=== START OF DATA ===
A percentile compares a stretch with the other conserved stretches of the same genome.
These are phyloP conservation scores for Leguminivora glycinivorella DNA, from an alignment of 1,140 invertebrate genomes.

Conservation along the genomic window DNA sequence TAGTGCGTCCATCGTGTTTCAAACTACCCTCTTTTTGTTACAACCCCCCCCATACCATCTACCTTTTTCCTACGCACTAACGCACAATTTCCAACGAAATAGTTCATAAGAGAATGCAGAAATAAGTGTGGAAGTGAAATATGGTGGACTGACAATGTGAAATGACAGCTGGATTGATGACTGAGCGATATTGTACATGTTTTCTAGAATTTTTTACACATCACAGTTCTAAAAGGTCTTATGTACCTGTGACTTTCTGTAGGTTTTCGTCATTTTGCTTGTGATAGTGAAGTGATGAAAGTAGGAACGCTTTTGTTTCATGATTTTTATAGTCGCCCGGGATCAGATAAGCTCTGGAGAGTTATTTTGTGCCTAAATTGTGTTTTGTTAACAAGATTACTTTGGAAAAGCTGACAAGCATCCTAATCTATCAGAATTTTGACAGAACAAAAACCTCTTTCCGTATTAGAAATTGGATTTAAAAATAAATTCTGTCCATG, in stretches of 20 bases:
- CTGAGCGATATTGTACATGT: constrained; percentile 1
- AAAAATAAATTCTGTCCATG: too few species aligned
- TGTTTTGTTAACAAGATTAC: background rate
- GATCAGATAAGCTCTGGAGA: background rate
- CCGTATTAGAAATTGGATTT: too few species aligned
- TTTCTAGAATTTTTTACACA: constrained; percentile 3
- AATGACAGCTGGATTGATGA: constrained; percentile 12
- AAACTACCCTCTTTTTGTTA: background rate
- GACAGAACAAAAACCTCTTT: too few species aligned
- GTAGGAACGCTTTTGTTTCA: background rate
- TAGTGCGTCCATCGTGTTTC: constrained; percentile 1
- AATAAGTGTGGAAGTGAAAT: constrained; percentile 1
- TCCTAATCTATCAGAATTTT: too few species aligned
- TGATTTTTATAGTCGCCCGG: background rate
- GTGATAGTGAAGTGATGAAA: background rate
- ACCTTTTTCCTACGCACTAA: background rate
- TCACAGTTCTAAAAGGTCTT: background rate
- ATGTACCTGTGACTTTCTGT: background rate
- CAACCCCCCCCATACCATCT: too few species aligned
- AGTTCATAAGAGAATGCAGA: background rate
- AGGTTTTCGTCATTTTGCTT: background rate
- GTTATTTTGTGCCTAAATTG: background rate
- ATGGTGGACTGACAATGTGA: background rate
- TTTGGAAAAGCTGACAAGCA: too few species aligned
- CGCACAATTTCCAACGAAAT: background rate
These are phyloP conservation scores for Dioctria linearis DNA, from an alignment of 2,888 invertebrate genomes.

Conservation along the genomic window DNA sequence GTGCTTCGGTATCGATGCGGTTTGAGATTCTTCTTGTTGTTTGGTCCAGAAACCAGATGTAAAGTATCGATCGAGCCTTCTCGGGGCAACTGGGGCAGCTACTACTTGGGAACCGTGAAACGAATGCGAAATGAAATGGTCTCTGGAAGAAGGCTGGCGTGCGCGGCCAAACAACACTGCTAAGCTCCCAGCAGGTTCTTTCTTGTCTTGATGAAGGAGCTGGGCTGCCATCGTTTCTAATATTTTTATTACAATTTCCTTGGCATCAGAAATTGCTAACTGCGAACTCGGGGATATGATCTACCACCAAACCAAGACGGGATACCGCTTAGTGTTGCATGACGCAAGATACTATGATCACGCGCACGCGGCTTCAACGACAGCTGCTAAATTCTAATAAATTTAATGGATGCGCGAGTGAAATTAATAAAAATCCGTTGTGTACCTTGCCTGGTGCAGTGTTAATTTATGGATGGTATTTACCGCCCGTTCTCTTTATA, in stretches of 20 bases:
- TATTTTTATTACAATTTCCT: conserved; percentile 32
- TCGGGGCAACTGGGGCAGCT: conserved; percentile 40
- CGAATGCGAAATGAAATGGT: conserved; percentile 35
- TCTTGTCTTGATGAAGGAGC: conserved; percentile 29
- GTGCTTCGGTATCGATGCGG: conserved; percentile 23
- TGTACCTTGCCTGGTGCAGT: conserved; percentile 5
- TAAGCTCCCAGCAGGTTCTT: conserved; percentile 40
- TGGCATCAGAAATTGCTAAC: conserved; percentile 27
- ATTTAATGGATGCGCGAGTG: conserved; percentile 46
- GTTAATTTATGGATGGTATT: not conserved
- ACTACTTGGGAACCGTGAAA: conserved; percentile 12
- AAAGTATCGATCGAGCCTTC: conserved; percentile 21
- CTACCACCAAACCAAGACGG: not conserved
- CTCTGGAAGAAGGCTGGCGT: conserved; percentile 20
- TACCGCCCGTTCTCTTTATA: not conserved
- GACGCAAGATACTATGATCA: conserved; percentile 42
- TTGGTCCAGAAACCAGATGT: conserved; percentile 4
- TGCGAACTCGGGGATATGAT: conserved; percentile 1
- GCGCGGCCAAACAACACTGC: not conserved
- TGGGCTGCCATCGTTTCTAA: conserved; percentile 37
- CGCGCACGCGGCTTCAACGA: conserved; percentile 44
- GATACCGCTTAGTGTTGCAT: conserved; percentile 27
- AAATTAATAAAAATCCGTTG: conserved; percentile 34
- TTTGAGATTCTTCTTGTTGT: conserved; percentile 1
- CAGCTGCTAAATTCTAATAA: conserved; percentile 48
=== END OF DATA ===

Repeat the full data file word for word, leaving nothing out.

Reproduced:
A percentile compares a stretch with the other conserved stretches of the same genome.
These are phyloP conservation scores for Leguminivora glycinivorella DNA, from an alignment of 1,140 invertebrate genomes.

Conservation along the genomic window DNA sequence TAGTGCGTCCATCGTGTTTCAAACTACCCTCTTTTTGTTACAACCCCCCCCATACCATCTACCTTTTTCCTACGCACTAACGCACAATTTCCAACGAAATAGTTCATAAGAGAATGCAGAAATAAGTGTGGAAGTGAAATATGGTGGACTGACAATGTGAAATGACAGCTGGATTGATGACTGAGCGATATTGTACATGTTTTCTAGAATTTTTTACACATCACAGTTCTAAAAGGTCTTATGTACCTGTGACTTTCTGTAGGTTTTCGTCATTTTGCTTGTGATAGTGAAGTGATGAAAGTAGGAACGCTTTTGTTTCATGATTTTTATAGTCGCCCGGGATCAGATAAGCTCTGGAGAGTTATTTTGTGCCTAAATTGTGTTTTGTTAACAAGATTACTTTGGAAAAGCTGACAAGCATCCTAATCTATCAGAATTTTGACAGAACAAAAACCTCTTTCCGTATTAGAAATTGGATTTAAAAATAAATTCTGTCCATG, in stretches of 20 bases:
- CTGAGCGATATTGTACATGT: constrained; percentile 1
- AAAAATAAATTCTGTCCATG: too few species aligned
- TGTTTTGTTAACAAGATTAC: background rate
- GATCAGATAAGCTCTGGAGA: background rate
- CCGTATTAGAAATTGGATTT: too few species aligned
- TTTCTAGAATTTTTTACACA: constrained; percentile 3
- AATGACAGCTGGATTGATGA: constrained; percentile 12
- AAACTACCCTCTTTTTGTTA: background rate
- GACAGAACAAAAACCTCTTT: too few species aligned
- GTAGGAACGCTTTTGTTTCA: background rate
- TAGTGCGTCCATCGTGTTTC: constrained; percentile 1
- AATAAGTGTGGAAGTGAAAT: constrained; percentile 1
- TCCTAATCTATCAGAATTTT: too few species aligned
- TGATTTTTATAGTCGCCCGG: background rate
- GTGATAGTGAAGTGATGAAA: background rate
- ACCTTTTTCCTACGCACTAA: background rate
- TCACAGTTCTAAAAGGTCTT: background rate
- ATGTACCTGTGACTTTCTGT: background rate
- CAACCCCCCCCATACCATCT: too few species aligned
- AGTTCATAAGAGAATGCAGA: background rate
- AGGTTTTCGTCATTTTGCTT: background rate
- GTTATTTTGTGCCTAAATTG: background rate
- ATGGTGGACTGACAATGTGA: background rate
- TTTGGAAAAGCTGACAAGCA: too few species aligned
- CGCACAATTTCCAACGAAAT: background rate
These are phyloP conservation scores for Dioctria linearis DNA, from an alignment of 2,888 invertebrate genomes.

Conservation along the genomic window DNA sequence GTGCTTCGGTATCGATGCGGTTTGAGATTCTTCTTGTTGTTTGGTCCAGAAACCAGATGTAAAGTATCGATCGAGCCTTCTCGGGGCAACTGGGGCAGCTACTACTTGGGAACCGTGAAACGAATGCGAAATGAAATGGTCTCTGGAAGAAGGCTGGCGTGCGCGGCCAAACAACACTGCTAAGCTCCCAGCAGGTTCTTTCTTGTCTTGATGAAGGAGCTGGGCTGCCATCGTTTCTAATATTTTTATTACAATTTCCTTGGCATCAGAAATTGCTAACTGCGAACTCGGGGATATGATCTACCACCAAACCAAGACGGGATACCGCTTAGTGTTGCATGACGCAAGATACTATGATCACGCGCACGCGGCTTCAACGACAGCTGCTAAATTCTAATAAATTTAATGGATGCGCGAGTGAAATTAATAAAAATCCGTTGTGTACCTTGCCTGGTGCAGTGTTAATTTATGGATGGTATTTACCGCCCGTTCTCTTTATA, in stretches of 20 bases:
- TATTTTTATTACAATTTCCT: conserved; percentile 32
- TCGGGGCAACTGGGGCAGCT: conserved; percentile 40
- CGAATGCGAAATGAAATGGT: conserved; percentile 35
- TCTTGTCTTGATGAAGGAGC: conserved; percentile 29
- GTGCTTCGGTATCGATGCGG: conserved; percentile 23
- TGTACCTTGCCTGGTGCAGT: conserved; percentile 5
- TAAGCTCCCAGCAGGTTCTT: conserved; percentile 40
- TGGCATCAGAAATTGCTAAC: conserved; percentile 27
- ATTTAATGGATGCGCGAGTG: conserved; percentile 46
- GTTAATTTATGGATGGTATT: not conserved
- ACTACTTGGGAACCGTGAAA: conserved; percentile 12
- AAAGTATCGATCGAGCCTTC: conserved; percentile 21
- CTACCACCAAACCAAGACGG: not conserved
- CTCTGGAAGAAGGCTGGCGT: conserved; percentile 20
- TACCGCCCGTTCTCTTTATA: not conserved
- GACGCAAGATACTATGATCA: conserved; percentile 42
- TTGGTCCAGAAACCAGATGT: conserved; percentile 4
- TGCGAACTCGGGGATATGAT: conserved; percentile 1
- GCGCGGCCAAACAACACTGC: not conserved
- TGGGCTGCCATCGTTTCTAA: conserved; percentile 37
- CGCGCACGCGGCTTCAACGA: conserved; percentile 44
- GATACCGCTTAGTGTTGCAT: conserved; percentile 27
- AAATTAATAAAAATCCGTTG: conserved; percentile 34
- TTTGAGATTCTTCTTGTTGT: conserved; percentile 1
- CAGCTGCTAAATTCTAATAA: conserved; percentile 48